The Triple Approach EVP Experiment 

The Triple Approach EVP Experiment 

A Little Background

Various EVP experiments have become almost normality now within the paranormal field with many individuals and groups trying variations on asking simple questions. Over the years as with many of these kind of experiments I have often favoured the ‘what if’ element to spice it up a little.

Interestingly enough an investigator years back initially suggested to the idea of approaching an EVP session a little differently. This approach was to run and EVP session, but with no physical person present and using recorded questions. The first time we tried this it wasn’t successful at all. However that as we all know doesn’t mean we should give up on an idea.

The concept has been something which has remained with me over the years and when I read a little on the observer effect, the idea returned making more sense than ever.

So, here’s a more detailed approach to the same EVP Experiment which may yield a little more results and certainly some more comparisons.

What You Will Need

Again I have tried to keep this experiement relatively simple so not to require too many or complex devices. Although you will need to do a little preparation prior to the experiment. So, here’s what you will need.

  • A Digital Voice Recorder
  • An MP3 Player/Laptop/Device to play an audio file
  • A Digital Camera

That is really it to be honest. Of course once you master the simple form of the experiment you can add in additional tech to help you cross reference the data you may capture.

The Method

Firstly, you’re going to need to do a little work before you start. This can either be completed prior to arriving at your investigation location using any research you may have done or you can complete it on the fly once at the location and you have a feel for the place.

Either way you will need to record around ten questions, which will also be the same questions that you will be asking during your session, so write them down in your notebook.

Secondly, pick a room/place at the location which will be ideal for this experiment. Take into account any reports of activity to find the best suited location. Also, take into account any audio contamination in the chosen location too.

Preparation

  1. Write ten questions relevant to the location down.
  2. Record those ten questions on a device for playback later (not the digital voice recorder).
  3. Pick the location for the experiment.
  4. Photograph the location.

Silent Unmanned Recording

  1. Setup the digital voice recorder in the location.
  2. Tag the experiment, location, date and time on the recording.
  3. Photograph the setup, but tag yourself doing so.
  4. Leave the location.
  5. Allow the digital voice recorder to record for the same length of time as the recording of the questions, which is likely to be roughly ten minutes.
  6. Return to the location.
  7. Photograph the location, but tag yourself doing so.
  8. Tag the time and that you’re closing the experiment on the recording before stopping the digital voice recorder.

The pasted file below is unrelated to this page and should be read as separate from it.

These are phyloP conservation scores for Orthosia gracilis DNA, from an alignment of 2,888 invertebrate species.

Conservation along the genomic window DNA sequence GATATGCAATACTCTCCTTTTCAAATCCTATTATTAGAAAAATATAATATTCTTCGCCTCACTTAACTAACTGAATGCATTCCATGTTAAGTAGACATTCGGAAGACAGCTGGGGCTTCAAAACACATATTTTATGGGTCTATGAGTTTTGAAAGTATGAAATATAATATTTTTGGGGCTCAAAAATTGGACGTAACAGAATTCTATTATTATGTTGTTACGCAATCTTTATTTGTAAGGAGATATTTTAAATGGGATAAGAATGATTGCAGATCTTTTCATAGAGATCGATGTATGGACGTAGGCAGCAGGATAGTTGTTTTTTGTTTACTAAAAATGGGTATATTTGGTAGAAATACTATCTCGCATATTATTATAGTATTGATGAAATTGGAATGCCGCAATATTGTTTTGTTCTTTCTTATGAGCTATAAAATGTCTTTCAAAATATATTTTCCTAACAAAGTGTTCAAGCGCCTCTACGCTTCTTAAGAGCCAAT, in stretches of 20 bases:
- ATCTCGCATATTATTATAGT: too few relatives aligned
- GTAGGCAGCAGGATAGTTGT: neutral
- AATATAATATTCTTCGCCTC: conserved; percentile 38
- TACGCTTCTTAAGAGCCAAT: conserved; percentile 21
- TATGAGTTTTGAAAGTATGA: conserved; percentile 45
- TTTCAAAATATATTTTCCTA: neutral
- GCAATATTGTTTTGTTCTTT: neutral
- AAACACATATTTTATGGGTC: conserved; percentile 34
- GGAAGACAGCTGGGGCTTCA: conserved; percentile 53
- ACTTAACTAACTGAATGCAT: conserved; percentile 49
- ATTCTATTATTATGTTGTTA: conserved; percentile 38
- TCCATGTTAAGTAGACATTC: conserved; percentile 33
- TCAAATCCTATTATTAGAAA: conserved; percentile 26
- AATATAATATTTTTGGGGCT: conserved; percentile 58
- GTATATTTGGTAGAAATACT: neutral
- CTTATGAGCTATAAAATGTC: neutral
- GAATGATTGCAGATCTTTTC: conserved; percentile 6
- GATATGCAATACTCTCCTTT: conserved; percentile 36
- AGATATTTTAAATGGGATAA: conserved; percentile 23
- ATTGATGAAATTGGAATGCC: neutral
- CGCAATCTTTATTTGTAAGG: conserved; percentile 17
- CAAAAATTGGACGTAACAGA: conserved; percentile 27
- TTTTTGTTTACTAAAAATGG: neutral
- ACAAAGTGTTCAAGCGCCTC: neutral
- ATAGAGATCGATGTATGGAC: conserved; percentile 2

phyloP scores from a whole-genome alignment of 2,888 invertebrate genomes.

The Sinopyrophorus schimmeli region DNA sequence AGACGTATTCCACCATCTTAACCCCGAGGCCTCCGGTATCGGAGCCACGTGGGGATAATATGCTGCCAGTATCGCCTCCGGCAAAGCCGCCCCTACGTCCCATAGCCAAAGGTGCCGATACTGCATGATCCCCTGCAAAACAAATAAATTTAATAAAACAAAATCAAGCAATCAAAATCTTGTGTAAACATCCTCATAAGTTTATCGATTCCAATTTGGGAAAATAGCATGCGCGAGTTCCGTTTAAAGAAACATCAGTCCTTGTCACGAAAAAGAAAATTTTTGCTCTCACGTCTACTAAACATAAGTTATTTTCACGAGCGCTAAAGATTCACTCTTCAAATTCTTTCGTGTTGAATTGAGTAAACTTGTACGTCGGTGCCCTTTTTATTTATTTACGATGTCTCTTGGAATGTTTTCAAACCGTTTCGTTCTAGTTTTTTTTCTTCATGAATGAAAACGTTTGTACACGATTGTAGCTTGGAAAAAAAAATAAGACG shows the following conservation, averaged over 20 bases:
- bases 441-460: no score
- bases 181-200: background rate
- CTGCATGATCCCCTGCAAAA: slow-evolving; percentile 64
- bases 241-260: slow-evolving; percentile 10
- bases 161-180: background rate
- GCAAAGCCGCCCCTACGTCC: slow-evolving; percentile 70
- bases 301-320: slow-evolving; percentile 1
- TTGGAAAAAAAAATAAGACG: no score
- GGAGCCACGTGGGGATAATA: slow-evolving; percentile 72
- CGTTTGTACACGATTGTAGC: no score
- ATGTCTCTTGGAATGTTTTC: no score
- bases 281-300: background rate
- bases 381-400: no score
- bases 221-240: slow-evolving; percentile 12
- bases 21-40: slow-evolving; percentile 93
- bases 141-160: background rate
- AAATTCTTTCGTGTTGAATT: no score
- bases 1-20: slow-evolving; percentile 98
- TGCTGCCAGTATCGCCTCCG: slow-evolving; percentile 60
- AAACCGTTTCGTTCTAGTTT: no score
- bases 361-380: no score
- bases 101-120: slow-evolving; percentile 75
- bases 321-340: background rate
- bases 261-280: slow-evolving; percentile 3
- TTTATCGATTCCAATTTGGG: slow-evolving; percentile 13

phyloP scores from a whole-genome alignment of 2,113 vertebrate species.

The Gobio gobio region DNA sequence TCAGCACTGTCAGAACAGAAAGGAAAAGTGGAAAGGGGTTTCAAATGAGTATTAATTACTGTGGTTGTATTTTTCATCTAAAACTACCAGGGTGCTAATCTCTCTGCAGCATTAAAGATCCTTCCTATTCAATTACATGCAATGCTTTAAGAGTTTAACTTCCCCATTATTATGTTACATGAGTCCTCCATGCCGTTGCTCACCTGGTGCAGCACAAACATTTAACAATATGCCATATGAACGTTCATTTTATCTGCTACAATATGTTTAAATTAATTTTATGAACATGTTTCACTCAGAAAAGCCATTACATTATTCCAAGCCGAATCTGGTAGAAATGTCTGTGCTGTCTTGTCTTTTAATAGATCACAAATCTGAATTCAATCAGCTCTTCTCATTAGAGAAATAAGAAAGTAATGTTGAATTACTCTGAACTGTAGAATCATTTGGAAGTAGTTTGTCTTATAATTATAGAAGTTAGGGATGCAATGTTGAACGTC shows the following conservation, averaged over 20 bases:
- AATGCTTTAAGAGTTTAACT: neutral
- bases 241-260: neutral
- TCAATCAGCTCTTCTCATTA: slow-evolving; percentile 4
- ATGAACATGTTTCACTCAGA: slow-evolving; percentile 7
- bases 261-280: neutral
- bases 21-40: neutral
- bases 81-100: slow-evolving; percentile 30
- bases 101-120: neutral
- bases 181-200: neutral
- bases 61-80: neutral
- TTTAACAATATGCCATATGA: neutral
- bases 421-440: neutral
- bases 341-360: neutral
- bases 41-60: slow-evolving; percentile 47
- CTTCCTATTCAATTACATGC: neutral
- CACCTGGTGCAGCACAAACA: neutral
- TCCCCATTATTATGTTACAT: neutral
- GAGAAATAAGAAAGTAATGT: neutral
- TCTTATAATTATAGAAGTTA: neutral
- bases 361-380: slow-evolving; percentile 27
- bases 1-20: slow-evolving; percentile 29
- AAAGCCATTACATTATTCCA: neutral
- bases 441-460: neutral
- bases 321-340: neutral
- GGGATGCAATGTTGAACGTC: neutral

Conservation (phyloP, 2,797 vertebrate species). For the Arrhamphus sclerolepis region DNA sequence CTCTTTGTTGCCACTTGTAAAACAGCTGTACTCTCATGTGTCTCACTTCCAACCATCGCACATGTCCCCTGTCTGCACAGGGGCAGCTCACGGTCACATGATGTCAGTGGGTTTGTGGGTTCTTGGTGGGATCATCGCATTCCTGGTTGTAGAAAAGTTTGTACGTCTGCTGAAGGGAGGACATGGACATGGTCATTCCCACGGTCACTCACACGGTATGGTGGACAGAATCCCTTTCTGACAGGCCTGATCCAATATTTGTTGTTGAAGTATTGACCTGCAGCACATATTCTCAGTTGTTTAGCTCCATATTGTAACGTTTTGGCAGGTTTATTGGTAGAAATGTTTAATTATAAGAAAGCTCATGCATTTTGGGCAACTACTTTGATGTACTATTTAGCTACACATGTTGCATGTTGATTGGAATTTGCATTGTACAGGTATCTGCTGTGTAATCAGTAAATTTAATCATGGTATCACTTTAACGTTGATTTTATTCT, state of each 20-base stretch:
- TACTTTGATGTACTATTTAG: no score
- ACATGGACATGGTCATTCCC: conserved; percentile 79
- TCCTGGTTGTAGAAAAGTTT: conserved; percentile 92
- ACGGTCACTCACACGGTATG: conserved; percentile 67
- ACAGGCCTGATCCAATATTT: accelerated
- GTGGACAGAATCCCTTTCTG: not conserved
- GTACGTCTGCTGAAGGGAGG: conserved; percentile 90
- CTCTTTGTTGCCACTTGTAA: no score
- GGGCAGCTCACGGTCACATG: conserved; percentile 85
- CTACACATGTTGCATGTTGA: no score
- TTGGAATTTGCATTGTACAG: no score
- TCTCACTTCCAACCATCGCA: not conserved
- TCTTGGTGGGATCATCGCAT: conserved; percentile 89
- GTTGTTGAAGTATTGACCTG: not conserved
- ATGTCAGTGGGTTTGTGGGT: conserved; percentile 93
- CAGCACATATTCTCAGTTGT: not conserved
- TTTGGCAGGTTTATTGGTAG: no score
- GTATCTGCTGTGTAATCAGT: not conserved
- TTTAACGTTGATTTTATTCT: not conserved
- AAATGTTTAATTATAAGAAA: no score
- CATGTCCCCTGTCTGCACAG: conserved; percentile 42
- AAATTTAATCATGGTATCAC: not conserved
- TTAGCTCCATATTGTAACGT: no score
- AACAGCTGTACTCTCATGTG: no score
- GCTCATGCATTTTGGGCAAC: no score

9. Stop the recording.

Playback Unmanned Recording

  1. Setup the digital voice recorder in the the location.
  2. Setup the player/device/laptop ready to play the pre-recorded questions.
  3. Tag the experiment, location, date and time on the recording.
  4. Photograph the setup, but tag yourself doing so.
  5. Start the pre-recording of the questions.
  6. Leave the location.
  7. Allow the experiment to run for the duration of the pre-recorded questions.
  8. Return to the location.
  9. Photograph the location, but tag yourself doing so.
  10. Tag the time and that you’re closing the experiment on the recording before stoppping the digital voice recorder.
  11. Stop the recording.

Manned Recording

  1. Setup the digital voice recorder in the location.
  2. Tag the experiment, location, date and time not the recording.
  3. Photograph the setup, but tag yourself doing so.
  4. Start asking the questions, leaving a brief gap between each question. It should be very similar to your recording.
  5. Photograph the location, but tag yourself doing so.
  6. Tag the time and that you’re closing the experiment on the recording before stopping the digital voice recorder.
  7. Stop the recording.

Managing the Results

Once you’ve completed all three versions of the experiment you should then have somewhere close to thirty minutes of audio to review. The review of the audio can be completed during the investigation on the fly or post investigaiton.

The results in this help us in a number of ways. Firstly, it helps us to understand the conditions in which EVP’s may be captured. It may also help us to see if our presence is required too.

Remember to timeline the recordings and define which questions may appear to yield responses.

As ever I will be interested to see how you get on with this experiment and if it does work well for you, please feel free to share your audio with me at info@ashleyknibb.com.

Once you’ve used this method a few times try mixing things up a little with other approaches and more gadgets to gain more information.

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